Jal Shakti Ministry plans network of groundwater sensors to monitor quality, contamination levels

A centralised network would help “provide groundwater forecasts to farmers that would be useful for sowing, and updated advisories can influence groundwater extraction policies”, says a Department of Water Resources official

Published - April 23, 2023 12:43 pm IST - NEW DELHI

The Jal Shakti Ministry is working on a plan to map groundwater levels as well as the degree of contamination using sensors. Image for representational purpose only.

The Jal Shakti Ministry is working on a plan to map groundwater levels as well as the degree of contamination using sensors. Image for representational purpose only. | Photo Credit: The Hindu

The Jal Shakti Ministry is working on an ambitious plan to deploy a vast network of groundwater sensors that will continuously relay information on groundwater levels as well as the degree of contamination down to the taluk level. Currently, such information is only measured a handful of times a year and communicated via reports of the Central Groundwater Board.

Establishing a network that will continuously measure groundwater quality, feed it into a centralised network such as that of the National Water Informatics Centre (NWIC) and available for monitoring would make groundwater visible much the same way as air quality, meteorological variables –air pressure, moisture, precipitation – is now, Subodh Yadav, Joint Secretary, Department of Water Resources told The Hindu.

“We can potentially provide groundwater forecasts to farmers that would be useful for sowing, and updated advisories that can influence groundwater extraction policies by States,” he added. “Except for information on water flow governed by international treaties, most of this information will be publicly accessible.”

67,000 recordable units in the future

The Central Groundwater Board currently relies on a network of about 26 thousand groundwater observation wells that require technicians to manually measure the state of groundwater in a region.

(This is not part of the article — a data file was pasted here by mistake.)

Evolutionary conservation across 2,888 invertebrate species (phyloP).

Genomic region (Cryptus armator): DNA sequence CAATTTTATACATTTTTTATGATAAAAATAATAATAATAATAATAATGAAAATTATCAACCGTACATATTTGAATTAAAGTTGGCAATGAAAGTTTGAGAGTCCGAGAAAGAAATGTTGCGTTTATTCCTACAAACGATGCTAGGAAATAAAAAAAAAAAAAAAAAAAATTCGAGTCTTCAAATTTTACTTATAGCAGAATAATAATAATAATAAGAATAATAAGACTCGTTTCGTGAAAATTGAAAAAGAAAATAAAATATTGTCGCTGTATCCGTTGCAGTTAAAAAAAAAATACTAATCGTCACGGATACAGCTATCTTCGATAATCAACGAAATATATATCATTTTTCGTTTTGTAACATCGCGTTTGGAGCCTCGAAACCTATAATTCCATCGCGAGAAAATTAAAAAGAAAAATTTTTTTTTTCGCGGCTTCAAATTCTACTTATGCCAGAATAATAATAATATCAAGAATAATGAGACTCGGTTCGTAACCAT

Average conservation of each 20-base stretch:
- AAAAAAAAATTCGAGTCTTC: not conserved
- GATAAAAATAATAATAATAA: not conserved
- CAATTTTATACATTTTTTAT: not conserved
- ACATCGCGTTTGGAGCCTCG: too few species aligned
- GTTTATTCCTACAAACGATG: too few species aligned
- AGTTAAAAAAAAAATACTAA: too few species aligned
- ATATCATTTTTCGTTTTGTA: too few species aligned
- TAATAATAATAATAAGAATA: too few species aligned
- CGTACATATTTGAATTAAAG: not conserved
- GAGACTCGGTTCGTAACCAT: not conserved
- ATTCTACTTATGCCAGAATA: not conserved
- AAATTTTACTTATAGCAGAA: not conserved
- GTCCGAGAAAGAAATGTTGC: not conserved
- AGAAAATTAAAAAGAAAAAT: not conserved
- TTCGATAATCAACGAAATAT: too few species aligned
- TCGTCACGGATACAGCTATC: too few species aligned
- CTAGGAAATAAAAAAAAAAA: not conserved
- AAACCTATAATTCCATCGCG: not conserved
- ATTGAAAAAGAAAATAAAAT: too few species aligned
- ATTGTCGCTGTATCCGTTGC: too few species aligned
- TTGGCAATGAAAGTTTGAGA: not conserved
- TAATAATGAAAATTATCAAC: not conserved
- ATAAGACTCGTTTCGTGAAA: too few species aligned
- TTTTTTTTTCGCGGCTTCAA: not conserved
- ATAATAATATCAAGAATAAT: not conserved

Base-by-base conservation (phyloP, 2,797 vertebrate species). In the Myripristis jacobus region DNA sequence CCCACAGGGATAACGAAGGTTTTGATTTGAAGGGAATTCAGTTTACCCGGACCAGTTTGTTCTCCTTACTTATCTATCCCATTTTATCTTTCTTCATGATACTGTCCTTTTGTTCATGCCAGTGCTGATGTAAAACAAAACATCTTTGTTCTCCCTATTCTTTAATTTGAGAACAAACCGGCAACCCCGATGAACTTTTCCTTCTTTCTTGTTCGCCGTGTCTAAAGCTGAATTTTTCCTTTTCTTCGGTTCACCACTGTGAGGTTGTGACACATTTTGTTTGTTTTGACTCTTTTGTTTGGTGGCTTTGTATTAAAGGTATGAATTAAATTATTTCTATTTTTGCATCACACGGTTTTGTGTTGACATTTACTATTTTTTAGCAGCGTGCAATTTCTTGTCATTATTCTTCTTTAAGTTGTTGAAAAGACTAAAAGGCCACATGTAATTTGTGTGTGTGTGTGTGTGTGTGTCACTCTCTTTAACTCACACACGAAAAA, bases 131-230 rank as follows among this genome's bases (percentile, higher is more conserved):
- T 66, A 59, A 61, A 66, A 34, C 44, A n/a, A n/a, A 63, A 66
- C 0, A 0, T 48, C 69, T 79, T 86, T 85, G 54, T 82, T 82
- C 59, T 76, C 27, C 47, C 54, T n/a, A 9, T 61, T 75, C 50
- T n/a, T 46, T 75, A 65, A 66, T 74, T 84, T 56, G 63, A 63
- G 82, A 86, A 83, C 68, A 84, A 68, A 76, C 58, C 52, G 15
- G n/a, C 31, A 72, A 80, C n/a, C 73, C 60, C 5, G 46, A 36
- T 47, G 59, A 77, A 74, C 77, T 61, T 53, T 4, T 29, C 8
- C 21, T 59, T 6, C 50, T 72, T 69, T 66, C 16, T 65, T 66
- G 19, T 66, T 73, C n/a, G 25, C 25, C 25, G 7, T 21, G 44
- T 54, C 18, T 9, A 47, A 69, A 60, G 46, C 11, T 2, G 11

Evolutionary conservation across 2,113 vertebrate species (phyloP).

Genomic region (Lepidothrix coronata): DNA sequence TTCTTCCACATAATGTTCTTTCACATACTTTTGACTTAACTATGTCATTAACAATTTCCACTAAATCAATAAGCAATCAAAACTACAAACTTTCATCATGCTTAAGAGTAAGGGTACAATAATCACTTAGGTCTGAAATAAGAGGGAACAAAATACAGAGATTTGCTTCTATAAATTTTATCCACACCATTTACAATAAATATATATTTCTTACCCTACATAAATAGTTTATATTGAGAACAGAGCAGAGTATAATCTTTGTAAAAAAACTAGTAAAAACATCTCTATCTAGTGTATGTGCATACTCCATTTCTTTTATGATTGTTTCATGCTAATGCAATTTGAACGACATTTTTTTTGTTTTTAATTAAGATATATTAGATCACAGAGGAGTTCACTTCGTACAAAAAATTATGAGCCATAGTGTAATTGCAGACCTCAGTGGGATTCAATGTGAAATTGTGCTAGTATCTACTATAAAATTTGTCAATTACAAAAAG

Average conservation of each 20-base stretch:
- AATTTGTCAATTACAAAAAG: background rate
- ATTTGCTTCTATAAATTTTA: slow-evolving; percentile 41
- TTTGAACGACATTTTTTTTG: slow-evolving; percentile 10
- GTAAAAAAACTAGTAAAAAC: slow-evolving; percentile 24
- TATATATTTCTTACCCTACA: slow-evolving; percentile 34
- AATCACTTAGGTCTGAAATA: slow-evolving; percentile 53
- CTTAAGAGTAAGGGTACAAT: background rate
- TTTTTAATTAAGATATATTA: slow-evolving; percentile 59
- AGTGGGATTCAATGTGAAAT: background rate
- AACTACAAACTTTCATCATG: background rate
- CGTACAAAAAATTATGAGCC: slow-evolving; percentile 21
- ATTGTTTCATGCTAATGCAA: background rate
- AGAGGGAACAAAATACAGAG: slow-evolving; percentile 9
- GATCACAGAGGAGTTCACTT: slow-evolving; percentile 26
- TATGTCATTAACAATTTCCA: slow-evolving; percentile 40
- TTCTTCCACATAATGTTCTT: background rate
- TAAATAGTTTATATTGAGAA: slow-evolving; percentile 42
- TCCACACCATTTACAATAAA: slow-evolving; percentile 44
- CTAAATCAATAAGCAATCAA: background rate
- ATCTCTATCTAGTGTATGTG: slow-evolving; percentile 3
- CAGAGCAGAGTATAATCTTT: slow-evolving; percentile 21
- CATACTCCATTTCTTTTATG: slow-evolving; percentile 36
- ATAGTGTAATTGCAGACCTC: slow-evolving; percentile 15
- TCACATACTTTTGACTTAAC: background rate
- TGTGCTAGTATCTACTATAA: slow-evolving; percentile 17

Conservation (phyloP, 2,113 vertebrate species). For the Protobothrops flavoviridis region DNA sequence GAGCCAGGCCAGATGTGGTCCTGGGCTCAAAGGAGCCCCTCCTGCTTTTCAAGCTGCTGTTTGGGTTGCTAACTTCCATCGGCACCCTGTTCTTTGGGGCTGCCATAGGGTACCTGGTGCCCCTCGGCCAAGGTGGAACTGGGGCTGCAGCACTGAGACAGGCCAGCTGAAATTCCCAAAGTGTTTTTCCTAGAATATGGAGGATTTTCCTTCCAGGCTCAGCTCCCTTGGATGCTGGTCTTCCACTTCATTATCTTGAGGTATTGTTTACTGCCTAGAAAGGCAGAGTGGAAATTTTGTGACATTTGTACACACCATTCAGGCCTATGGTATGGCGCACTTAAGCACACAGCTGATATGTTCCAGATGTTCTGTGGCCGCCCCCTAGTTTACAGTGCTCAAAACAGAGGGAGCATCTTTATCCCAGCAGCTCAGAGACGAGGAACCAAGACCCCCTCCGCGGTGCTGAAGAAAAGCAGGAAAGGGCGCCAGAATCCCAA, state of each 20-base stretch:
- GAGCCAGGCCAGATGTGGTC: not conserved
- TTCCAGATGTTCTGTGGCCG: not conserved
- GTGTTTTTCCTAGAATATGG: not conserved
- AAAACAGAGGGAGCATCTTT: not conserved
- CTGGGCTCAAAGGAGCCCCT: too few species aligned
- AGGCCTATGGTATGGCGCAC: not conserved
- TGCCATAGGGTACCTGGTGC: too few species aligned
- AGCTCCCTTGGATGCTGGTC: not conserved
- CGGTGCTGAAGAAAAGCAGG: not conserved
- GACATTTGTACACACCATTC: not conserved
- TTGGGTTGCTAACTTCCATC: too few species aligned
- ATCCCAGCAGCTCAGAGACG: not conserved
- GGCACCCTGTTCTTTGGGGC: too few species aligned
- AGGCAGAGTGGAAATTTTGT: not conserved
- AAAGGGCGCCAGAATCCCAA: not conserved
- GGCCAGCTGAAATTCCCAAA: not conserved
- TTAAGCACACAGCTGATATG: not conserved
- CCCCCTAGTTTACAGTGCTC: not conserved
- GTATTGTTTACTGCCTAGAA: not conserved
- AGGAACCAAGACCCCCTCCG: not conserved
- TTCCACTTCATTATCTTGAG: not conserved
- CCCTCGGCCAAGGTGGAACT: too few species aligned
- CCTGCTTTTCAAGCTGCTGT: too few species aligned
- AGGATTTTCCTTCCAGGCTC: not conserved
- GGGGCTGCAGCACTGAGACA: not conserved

Under the new initiative, around 16,000-17,000 digital water level recorders will be connected to piezometers in the wells. Piezometers measure groundwater levels, the recorders will transmit the information digitally.

In the next three years, the CGWB aims to increase its network from the existing 26,000 to about 40,000. When combined with similar networks possessed by other institutions – State bodies, agriculture and meteorology departments – India will have about 67,000 digitally recordable units to monitor groundwater dynamics.

“This is a continuous process and we will have to keep increasing our monitoring for better higher resolution data,” said Mr. Yadav.

ALSO READ | Level of groundwater extraction lowest in 18 years, finds study

The CGWB is in charge of the National Aquifer Mapping Program (NAQUIM), that as of March has mapped the country’s aquifers at a resolution of 1:50000 and – under the second phase of the programme – expects to improve the resolution by five times in the country. So far, an area of 25.15 lakh square km has been covered under the NAQUIM studies.

Nitrate contamination in some regions

In the latest Ground Water Resource Assessment-2022, the total annual groundwater recharge in the country has been assessed as 437.60 billion cubic metres (BCM). The annual extractable groundwater resource has been assessed as 398.08 bcm, with actual extraction of 239.16 bcm.

The average stage of groundwater extraction for the country as a whole works out to be about 60.08%. Anything above 70% is considered “critical” though there are regions in Punjab, Haryana, Delhi and Rajasthan with groundwater blocks with over 100% extraction.

Reports over the years suggest that 85% of rural India uses groundwater for drinking and domestic purposes. In cities with a population of over 10 lakh, about 40% have seen water levels in monitored wells either stay stable or drop.

Groundwater contamination, the CGWB says, is mostly “geogenic” (natural) and hasn’t significantly changed over the years. However, nitrate contamination – a result of the use of nitrogenous fertilisers—has been observed. Sections of nearly 409 districts have been confirmed with fluoride contamination and parts of 209 districts have noted arsenic contamination.

Those regions and States that are known to have groundwater contamination, for instance, coastal salinity or excessive depletion, will be monitored more intensely for action by States, said Mr. Yadav.

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